NZ uni’s bold bet on a political Vice-Chancellor

Dr Oliver Hartwich
The Australian
28 February, 2024

When universities appoint vice-chancellors, they do not just pick a chief executive. They choose their academic leaders, who understand the value of research, teaching, and engagement with the public.

Successful candidates usually have a doctoral degree, a long list of publications, and a track record of academic appointments to fit this bill.

However, the University of Otago’s incoming vice-chancellor, Grant Robertson, has none of the above. But he was New Zealand’s Minister of Finance and, for a while, Deputy Prime Minister under Jacinda Ardern.

The question is: Is this enough to qualify for leading New Zealand’s oldest university on a salary of NZ$629,000?

The answer to this question is complicated and may depend on your political leanings.

If you are not on Robertson’s side of politics, consider what you would say if a politician you respected was appointed to a leadership position in an academic institution. Would that change your reaction? If you were outraged by Robertson’s appointment; would it have been different had it been Peter Costello or Sir Bill English?

So, let’s abstract from the concrete case of Mr Robertson for now and consider some general arguments. There are at least a few similarities between the roles of a senior cabinet minister and that of a university vice-chancellor.

Some ex-politicians bring a wealth of experience in leadership, networking, and policymaking. They have learnt how to navigate complex organisational landscapes and developed financial acumen.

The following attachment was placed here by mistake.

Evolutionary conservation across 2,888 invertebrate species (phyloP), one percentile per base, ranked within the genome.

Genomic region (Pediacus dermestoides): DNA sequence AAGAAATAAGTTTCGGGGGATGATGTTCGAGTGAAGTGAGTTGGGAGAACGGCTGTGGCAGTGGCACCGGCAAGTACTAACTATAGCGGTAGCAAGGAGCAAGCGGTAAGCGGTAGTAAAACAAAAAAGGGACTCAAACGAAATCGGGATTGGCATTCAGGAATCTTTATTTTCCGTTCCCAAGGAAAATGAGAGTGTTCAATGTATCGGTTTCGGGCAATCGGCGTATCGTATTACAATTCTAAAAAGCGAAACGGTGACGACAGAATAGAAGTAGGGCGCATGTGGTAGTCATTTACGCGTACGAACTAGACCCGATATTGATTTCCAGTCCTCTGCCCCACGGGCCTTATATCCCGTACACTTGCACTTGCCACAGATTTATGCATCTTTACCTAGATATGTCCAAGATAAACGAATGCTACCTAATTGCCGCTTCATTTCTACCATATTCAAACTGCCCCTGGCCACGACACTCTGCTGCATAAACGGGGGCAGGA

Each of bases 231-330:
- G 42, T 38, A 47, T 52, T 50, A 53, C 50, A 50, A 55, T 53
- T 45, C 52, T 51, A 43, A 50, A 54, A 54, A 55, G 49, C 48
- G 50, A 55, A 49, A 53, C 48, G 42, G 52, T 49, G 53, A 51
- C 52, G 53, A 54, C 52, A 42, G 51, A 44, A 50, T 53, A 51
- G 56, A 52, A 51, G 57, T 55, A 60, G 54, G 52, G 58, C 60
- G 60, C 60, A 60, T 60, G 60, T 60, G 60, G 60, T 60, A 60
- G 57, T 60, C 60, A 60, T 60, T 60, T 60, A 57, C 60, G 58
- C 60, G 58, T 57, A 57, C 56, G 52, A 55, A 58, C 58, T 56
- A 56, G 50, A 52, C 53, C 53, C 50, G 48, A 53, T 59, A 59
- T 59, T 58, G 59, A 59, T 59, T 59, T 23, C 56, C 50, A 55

In the complex landscape of higher education, these skills can be invaluable when securing funding, forming strategic partnerships and advocating for the institution’s interests.

Senior politicians are also accustomed to giving public speeches and dealing with the media, two skills helpful for boosting an institution’s profile and engaging a broad audience. By understanding political and social issues, they can also enrich a university’s contributions to public debates.

Perhaps most importantly, at least from the perspective of the university’s council, ex-politicians come with a full address book of domestic contacts. A Kiwi university could employ a star academic from Australia, Europe or America. Still, it would take that person years to understand the local landscape and build connections.

So, in principle, there are some good reasons why Otago would have considered Mr Robertson.

However, there is always a flip side to every coin. And there are equally valid reasons for speaking against the appointment of recovering politicians, not least the risk of politicising academia.

Universities are (or at least should be) pillars of academic freedom and critical thinking, and their integrity could be compromised if appointments are seen as politically motivated. Freedom of inquiry and the pursuit of truth remain crucial to the university’s mission.

Moreover, transitioning from a career in politics to the leadership of an academic institution requires acquiring and fostering a deep understanding of the academic community’s values and challenges.